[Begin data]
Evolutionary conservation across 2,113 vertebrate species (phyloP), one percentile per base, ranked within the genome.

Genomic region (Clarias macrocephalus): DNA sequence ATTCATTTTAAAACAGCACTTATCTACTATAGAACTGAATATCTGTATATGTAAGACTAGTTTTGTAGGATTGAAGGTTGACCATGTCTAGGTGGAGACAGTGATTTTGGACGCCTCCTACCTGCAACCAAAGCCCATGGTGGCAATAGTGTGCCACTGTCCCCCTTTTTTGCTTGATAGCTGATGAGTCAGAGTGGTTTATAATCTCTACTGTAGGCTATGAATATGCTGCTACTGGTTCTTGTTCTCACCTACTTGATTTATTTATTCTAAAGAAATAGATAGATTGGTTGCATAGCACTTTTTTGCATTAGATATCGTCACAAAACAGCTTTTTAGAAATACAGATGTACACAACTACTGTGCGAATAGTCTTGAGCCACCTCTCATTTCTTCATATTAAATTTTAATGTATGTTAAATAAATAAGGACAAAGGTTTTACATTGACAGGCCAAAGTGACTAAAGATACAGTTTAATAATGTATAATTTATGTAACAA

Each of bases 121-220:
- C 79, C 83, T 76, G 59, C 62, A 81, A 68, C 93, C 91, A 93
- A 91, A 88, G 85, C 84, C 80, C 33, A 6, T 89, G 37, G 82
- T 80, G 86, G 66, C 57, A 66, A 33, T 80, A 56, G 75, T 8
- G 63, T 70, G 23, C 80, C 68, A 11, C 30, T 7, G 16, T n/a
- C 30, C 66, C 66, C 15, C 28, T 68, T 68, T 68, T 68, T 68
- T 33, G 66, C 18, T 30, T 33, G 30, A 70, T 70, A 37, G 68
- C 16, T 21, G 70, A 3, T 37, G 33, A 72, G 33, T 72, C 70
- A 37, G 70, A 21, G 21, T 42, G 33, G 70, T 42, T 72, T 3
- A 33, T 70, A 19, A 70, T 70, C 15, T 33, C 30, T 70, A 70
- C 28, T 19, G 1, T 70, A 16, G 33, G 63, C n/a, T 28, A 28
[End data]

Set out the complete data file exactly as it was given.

Evolutionary conservation across 2,113 vertebrate species (phyloP), one percentile per base, ranked within the genome.

Genomic region (Clarias macrocephalus): DNA sequence ATTCATTTTAAAACAGCACTTATCTACTATAGAACTGAATATCTGTATATGTAAGACTAGTTTTGTAGGATTGAAGGTTGACCATGTCTAGGTGGAGACAGTGATTTTGGACGCCTCCTACCTGCAACCAAAGCCCATGGTGGCAATAGTGTGCCACTGTCCCCCTTTTTTGCTTGATAGCTGATGAGTCAGAGTGGTTTATAATCTCTACTGTAGGCTATGAATATGCTGCTACTGGTTCTTGTTCTCACCTACTTGATTTATTTATTCTAAAGAAATAGATAGATTGGTTGCATAGCACTTTTTTGCATTAGATATCGTCACAAAACAGCTTTTTAGAAATACAGATGTACACAACTACTGTGCGAATAGTCTTGAGCCACCTCTCATTTCTTCATATTAAATTTTAATGTATGTTAAATAAATAAGGACAAAGGTTTTACATTGACAGGCCAAAGTGACTAAAGATACAGTTTAATAATGTATAATTTATGTAACAA

Each of bases 121-220:
- C 79, C 83, T 76, G 59, C 62, A 81, A 68, C 93, C 91, A 93
- A 91, A 88, G 85, C 84, C 80, C 33, A 6, T 89, G 37, G 82
- T 80, G 86, G 66, C 57, A 66, A 33, T 80, A 56, G 75, T 8
- G 63, T 70, G 23, C 80, C 68, A 11, C 30, T 7, G 16, T n/a
- C 30, C 66, C 66, C 15, C 28, T 68, T 68, T 68, T 68, T 68
- T 33, G 66, C 18, T 30, T 33, G 30, A 70, T 70, A 37, G 68
- C 16, T 21, G 70, A 3, T 37, G 33, A 72, G 33, T 72, C 70
- A 37, G 70, A 21, G 21, T 42, G 33, G 70, T 42, T 72, T 3
- A 33, T 70, A 19, A 70, T 70, C 15, T 33, C 30, T 70, A 70
- C 28, T 19, G 1, T 70, A 16, G 33, G 63, C n/a, T 28, A 28